If one wants to see the connection between money and healthcare, one only needs to look so far as Revolution.com. Founded by Steve Case (of AOL fame), it hosts a cadre of services including Revolution Health, Revolution Living and an even a financial arm with a new credit card provider, Revolution Money.
Revolution Health is basically a front for RediClinic that offers basic health services in a retail setting, and ExtendBenefits and ConnectYourCare, which provide “coverage-related products and services” (aka, insurance policies) to people and businesses. Revolution Living includes luxury resorts and wooing spas called Miraval – I guess to help with your “wellness.”
But imagine a credit card with 35.5% interest. This might be your interest rate if your credit history isn’t so great and you decide to sign up for Steve’s virtual credit card called Revolution Money. Revolution Money is exciting to merchants because it lowers their transaction fees to as low as 0.5% compared to the 1.5-8% charge of the more traditional charge cards. It is also exciting because your name and account number are not contained on the card making it, as they say, “more secure.” It seems you just make up a PIN number, show them your entire financial and personal information (including driver's license) and voila' – you’re in the money!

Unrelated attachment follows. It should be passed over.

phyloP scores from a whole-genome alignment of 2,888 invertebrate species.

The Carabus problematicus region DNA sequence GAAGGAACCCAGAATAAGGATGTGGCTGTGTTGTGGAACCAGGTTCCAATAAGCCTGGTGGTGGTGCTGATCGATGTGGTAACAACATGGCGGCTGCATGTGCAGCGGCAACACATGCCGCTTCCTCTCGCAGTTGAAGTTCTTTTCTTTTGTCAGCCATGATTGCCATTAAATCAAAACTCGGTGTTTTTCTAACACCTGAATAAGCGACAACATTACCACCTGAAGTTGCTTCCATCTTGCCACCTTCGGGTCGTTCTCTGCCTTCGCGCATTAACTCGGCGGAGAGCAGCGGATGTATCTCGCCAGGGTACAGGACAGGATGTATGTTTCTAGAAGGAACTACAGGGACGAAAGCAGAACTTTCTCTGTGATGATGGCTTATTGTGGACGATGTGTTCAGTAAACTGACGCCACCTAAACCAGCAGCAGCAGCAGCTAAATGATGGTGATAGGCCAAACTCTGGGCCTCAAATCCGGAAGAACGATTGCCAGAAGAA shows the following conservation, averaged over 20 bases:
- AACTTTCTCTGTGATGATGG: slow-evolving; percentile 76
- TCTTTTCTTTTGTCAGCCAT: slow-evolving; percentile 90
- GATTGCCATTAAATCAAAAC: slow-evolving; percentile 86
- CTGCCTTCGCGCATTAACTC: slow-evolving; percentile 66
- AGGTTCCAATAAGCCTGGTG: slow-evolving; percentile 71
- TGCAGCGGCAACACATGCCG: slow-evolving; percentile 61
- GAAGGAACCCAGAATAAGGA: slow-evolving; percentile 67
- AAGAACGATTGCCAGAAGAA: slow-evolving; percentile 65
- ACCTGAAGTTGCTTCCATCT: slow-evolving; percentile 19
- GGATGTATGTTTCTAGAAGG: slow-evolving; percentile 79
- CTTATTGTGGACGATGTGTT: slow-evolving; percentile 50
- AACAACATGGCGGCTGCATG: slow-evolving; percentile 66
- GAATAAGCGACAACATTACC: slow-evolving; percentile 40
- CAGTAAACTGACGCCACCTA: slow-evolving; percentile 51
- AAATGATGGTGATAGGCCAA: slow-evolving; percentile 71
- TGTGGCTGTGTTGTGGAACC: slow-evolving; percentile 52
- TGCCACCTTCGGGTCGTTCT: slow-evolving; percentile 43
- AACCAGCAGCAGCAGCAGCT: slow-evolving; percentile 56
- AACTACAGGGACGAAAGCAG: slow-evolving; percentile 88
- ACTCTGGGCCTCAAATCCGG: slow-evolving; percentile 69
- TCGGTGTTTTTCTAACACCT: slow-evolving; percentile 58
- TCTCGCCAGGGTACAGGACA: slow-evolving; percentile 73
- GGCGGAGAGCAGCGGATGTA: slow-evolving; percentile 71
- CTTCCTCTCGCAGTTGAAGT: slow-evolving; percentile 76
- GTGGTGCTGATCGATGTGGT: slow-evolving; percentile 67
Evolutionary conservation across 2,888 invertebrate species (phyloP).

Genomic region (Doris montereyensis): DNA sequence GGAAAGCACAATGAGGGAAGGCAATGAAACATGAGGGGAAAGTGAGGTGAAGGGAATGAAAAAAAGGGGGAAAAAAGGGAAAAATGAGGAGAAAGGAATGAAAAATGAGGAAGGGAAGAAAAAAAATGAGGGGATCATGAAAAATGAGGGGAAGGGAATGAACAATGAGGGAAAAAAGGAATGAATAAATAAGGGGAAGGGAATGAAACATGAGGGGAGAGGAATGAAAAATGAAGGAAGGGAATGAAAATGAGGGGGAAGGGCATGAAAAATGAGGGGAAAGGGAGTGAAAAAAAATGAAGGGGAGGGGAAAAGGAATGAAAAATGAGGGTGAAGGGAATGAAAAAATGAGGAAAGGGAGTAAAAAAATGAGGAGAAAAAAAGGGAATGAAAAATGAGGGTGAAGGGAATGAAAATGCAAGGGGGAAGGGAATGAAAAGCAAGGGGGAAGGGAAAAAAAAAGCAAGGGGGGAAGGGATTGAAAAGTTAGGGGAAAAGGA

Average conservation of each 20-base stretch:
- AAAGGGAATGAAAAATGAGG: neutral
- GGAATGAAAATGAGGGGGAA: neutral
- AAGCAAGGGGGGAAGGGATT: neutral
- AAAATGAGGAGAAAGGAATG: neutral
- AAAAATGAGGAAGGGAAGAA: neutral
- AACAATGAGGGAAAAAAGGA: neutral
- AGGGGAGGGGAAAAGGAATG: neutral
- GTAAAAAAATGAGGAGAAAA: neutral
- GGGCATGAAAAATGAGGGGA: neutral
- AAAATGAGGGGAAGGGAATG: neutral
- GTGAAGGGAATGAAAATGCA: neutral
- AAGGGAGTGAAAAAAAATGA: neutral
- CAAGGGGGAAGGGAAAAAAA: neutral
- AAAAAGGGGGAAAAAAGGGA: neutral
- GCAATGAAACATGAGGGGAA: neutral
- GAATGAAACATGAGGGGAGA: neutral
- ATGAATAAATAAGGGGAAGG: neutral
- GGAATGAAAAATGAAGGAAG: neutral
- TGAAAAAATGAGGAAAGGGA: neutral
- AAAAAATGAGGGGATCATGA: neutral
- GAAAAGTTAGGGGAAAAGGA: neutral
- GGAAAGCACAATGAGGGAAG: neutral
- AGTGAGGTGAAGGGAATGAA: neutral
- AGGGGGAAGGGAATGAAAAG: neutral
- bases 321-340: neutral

But in an almost identical mirror to the insurance industry, Revolution Money has shifted the costs to the consumer through exorbitantly high interest rates tied to the consumer’s credit rating and payment history. Interest rates can vary between 7.99 to 29.50% - but fail to miss two consecutive minimum payments or be late on payments four times in a year, see those interest rates balloon to between 13.99% and 35.50%. And imagine trying to reconcile an evaporating charge from your checking account when it’s not even tied to an identifiable account number. Does this sound anything like the beginnings of the current subprime mortgage financial crisis to anyone else besides me?
It is ironic that we see his money product line so closely tied to his health product - what better way to pay for your health care costs? Talk about "empowering the healthcare consumer!" Pay, baby, pay!
Unfortunately, credit card debt sinks many young financial savings plans before they can get started and the thought of this card being used for high medical costs is scary indeed, especially for our most “at-risk” population financially and medically. But what’s scariest of all?
It’ll probably sell like hotcakes.
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